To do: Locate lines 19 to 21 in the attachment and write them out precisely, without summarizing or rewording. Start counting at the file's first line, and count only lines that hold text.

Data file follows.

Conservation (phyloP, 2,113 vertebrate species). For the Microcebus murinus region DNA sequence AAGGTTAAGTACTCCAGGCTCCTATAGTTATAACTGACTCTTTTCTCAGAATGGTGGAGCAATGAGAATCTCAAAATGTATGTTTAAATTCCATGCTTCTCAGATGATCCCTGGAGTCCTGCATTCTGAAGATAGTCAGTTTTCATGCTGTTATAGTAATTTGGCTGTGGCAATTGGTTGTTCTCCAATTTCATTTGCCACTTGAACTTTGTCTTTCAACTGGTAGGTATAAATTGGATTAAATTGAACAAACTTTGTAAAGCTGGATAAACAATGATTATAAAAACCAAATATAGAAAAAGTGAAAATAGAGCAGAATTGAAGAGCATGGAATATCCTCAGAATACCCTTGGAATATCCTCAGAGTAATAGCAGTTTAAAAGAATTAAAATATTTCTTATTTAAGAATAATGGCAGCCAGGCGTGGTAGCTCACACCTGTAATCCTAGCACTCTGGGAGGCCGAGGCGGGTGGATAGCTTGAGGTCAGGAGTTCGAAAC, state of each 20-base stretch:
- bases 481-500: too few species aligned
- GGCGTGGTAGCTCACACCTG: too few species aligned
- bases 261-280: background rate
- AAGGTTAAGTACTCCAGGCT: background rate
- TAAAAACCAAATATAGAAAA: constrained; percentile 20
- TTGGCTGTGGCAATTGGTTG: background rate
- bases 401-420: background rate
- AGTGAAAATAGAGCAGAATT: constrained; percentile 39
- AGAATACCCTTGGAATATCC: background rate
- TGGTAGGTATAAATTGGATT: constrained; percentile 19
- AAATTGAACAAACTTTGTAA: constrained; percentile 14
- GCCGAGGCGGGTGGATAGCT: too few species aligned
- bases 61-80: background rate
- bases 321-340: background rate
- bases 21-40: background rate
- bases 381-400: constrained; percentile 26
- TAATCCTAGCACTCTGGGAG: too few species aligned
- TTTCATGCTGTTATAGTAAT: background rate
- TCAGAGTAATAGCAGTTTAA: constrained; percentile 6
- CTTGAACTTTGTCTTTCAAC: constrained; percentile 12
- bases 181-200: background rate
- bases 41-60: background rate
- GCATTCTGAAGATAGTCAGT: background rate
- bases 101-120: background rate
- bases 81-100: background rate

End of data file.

- TTTCATGCTGTTATAGTAAT: background rate
- TCAGAGTAATAGCAGTTTAA: constrained; percentile 6
- CTTGAACTTTGTCTTTCAAC: constrained; percentile 12